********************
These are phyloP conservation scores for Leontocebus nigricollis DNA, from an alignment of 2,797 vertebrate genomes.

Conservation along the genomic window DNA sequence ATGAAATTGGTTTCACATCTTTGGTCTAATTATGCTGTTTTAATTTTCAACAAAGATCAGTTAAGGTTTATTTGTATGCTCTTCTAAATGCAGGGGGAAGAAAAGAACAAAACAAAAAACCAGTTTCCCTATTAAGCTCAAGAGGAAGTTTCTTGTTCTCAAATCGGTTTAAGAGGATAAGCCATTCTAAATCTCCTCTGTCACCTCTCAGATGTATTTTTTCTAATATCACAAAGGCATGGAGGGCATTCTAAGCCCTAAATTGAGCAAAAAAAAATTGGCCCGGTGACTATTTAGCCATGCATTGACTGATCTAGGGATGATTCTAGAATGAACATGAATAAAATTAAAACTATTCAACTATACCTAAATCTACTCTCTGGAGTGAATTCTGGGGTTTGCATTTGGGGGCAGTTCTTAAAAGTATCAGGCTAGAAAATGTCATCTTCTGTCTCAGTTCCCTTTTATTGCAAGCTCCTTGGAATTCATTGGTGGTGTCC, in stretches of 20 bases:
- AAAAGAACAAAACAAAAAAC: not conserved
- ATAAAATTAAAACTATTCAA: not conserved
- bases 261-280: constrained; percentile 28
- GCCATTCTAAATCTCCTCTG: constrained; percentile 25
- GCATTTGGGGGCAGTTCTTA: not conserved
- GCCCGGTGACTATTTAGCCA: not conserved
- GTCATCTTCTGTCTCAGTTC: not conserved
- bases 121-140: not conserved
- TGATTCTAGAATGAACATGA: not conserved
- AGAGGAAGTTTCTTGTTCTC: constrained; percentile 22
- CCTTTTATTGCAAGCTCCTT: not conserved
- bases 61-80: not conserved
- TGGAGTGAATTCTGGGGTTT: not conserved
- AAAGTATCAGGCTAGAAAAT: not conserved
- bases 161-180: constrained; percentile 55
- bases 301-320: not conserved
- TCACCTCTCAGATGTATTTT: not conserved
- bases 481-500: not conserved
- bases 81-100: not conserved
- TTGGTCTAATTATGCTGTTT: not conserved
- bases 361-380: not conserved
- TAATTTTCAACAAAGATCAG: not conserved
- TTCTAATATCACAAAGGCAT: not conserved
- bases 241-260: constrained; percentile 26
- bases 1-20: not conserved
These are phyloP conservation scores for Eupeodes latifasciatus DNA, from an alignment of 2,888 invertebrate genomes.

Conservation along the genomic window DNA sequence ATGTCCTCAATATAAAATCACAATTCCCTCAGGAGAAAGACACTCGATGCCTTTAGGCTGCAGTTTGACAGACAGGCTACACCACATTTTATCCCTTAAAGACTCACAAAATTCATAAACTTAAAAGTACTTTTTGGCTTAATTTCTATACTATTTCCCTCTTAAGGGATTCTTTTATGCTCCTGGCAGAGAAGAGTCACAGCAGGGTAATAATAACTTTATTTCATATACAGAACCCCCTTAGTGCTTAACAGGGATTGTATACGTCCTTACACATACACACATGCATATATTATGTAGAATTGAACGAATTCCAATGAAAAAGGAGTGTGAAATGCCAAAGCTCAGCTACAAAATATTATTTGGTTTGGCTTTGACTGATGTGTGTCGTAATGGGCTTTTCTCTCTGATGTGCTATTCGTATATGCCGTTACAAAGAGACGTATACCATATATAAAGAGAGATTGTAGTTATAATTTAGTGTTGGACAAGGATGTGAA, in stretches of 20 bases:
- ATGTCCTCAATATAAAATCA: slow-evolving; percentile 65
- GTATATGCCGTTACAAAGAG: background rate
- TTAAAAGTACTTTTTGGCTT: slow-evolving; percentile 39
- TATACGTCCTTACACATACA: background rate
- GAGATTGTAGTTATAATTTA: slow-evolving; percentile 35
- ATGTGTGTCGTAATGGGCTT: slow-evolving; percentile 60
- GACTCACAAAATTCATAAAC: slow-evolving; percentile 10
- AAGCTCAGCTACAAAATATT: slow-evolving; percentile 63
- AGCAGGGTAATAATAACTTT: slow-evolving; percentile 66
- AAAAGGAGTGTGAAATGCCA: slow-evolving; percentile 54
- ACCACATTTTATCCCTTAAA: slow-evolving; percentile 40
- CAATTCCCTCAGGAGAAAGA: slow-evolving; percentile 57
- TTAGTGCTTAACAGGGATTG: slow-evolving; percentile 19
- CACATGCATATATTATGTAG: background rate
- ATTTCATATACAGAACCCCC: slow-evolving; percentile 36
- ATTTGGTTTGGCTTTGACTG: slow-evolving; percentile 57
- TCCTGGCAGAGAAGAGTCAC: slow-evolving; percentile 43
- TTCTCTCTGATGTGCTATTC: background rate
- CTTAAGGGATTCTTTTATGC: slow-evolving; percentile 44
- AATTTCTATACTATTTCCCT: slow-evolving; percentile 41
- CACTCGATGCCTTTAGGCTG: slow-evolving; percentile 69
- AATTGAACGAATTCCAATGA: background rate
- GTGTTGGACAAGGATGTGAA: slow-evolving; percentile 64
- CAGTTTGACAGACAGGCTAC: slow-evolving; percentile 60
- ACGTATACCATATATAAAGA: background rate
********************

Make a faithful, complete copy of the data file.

These are phyloP conservation scores for Leontocebus nigricollis DNA, from an alignment of 2,797 vertebrate genomes.

Conservation along the genomic window DNA sequence ATGAAATTGGTTTCACATCTTTGGTCTAATTATGCTGTTTTAATTTTCAACAAAGATCAGTTAAGGTTTATTTGTATGCTCTTCTAAATGCAGGGGGAAGAAAAGAACAAAACAAAAAACCAGTTTCCCTATTAAGCTCAAGAGGAAGTTTCTTGTTCTCAAATCGGTTTAAGAGGATAAGCCATTCTAAATCTCCTCTGTCACCTCTCAGATGTATTTTTTCTAATATCACAAAGGCATGGAGGGCATTCTAAGCCCTAAATTGAGCAAAAAAAAATTGGCCCGGTGACTATTTAGCCATGCATTGACTGATCTAGGGATGATTCTAGAATGAACATGAATAAAATTAAAACTATTCAACTATACCTAAATCTACTCTCTGGAGTGAATTCTGGGGTTTGCATTTGGGGGCAGTTCTTAAAAGTATCAGGCTAGAAAATGTCATCTTCTGTCTCAGTTCCCTTTTATTGCAAGCTCCTTGGAATTCATTGGTGGTGTCC, in stretches of 20 bases:
- AAAAGAACAAAACAAAAAAC: not conserved
- ATAAAATTAAAACTATTCAA: not conserved
- bases 261-280: constrained; percentile 28
- GCCATTCTAAATCTCCTCTG: constrained; percentile 25
- GCATTTGGGGGCAGTTCTTA: not conserved
- GCCCGGTGACTATTTAGCCA: not conserved
- GTCATCTTCTGTCTCAGTTC: not conserved
- bases 121-140: not conserved
- TGATTCTAGAATGAACATGA: not conserved
- AGAGGAAGTTTCTTGTTCTC: constrained; percentile 22
- CCTTTTATTGCAAGCTCCTT: not conserved
- bases 61-80: not conserved
- TGGAGTGAATTCTGGGGTTT: not conserved
- AAAGTATCAGGCTAGAAAAT: not conserved
- bases 161-180: constrained; percentile 55
- bases 301-320: not conserved
- TCACCTCTCAGATGTATTTT: not conserved
- bases 481-500: not conserved
- bases 81-100: not conserved
- TTGGTCTAATTATGCTGTTT: not conserved
- bases 361-380: not conserved
- TAATTTTCAACAAAGATCAG: not conserved
- TTCTAATATCACAAAGGCAT: not conserved
- bases 241-260: constrained; percentile 26
- bases 1-20: not conserved
These are phyloP conservation scores for Eupeodes latifasciatus DNA, from an alignment of 2,888 invertebrate genomes.

Conservation along the genomic window DNA sequence ATGTCCTCAATATAAAATCACAATTCCCTCAGGAGAAAGACACTCGATGCCTTTAGGCTGCAGTTTGACAGACAGGCTACACCACATTTTATCCCTTAAAGACTCACAAAATTCATAAACTTAAAAGTACTTTTTGGCTTAATTTCTATACTATTTCCCTCTTAAGGGATTCTTTTATGCTCCTGGCAGAGAAGAGTCACAGCAGGGTAATAATAACTTTATTTCATATACAGAACCCCCTTAGTGCTTAACAGGGATTGTATACGTCCTTACACATACACACATGCATATATTATGTAGAATTGAACGAATTCCAATGAAAAAGGAGTGTGAAATGCCAAAGCTCAGCTACAAAATATTATTTGGTTTGGCTTTGACTGATGTGTGTCGTAATGGGCTTTTCTCTCTGATGTGCTATTCGTATATGCCGTTACAAAGAGACGTATACCATATATAAAGAGAGATTGTAGTTATAATTTAGTGTTGGACAAGGATGTGAA, in stretches of 20 bases:
- ATGTCCTCAATATAAAATCA: slow-evolving; percentile 65
- GTATATGCCGTTACAAAGAG: background rate
- TTAAAAGTACTTTTTGGCTT: slow-evolving; percentile 39
- TATACGTCCTTACACATACA: background rate
- GAGATTGTAGTTATAATTTA: slow-evolving; percentile 35
- ATGTGTGTCGTAATGGGCTT: slow-evolving; percentile 60
- GACTCACAAAATTCATAAAC: slow-evolving; percentile 10
- AAGCTCAGCTACAAAATATT: slow-evolving; percentile 63
- AGCAGGGTAATAATAACTTT: slow-evolving; percentile 66
- AAAAGGAGTGTGAAATGCCA: slow-evolving; percentile 54
- ACCACATTTTATCCCTTAAA: slow-evolving; percentile 40
- CAATTCCCTCAGGAGAAAGA: slow-evolving; percentile 57
- TTAGTGCTTAACAGGGATTG: slow-evolving; percentile 19
- CACATGCATATATTATGTAG: background rate
- ATTTCATATACAGAACCCCC: slow-evolving; percentile 36
- ATTTGGTTTGGCTTTGACTG: slow-evolving; percentile 57
- TCCTGGCAGAGAAGAGTCAC: slow-evolving; percentile 43
- TTCTCTCTGATGTGCTATTC: background rate
- CTTAAGGGATTCTTTTATGC: slow-evolving; percentile 44
- AATTTCTATACTATTTCCCT: slow-evolving; percentile 41
- CACTCGATGCCTTTAGGCTG: slow-evolving; percentile 69
- AATTGAACGAATTCCAATGA: background rate
- GTGTTGGACAAGGATGTGAA: slow-evolving; percentile 64
- CAGTTTGACAGACAGGCTAC: slow-evolving; percentile 60
- ACGTATACCATATATAAAGA: background rate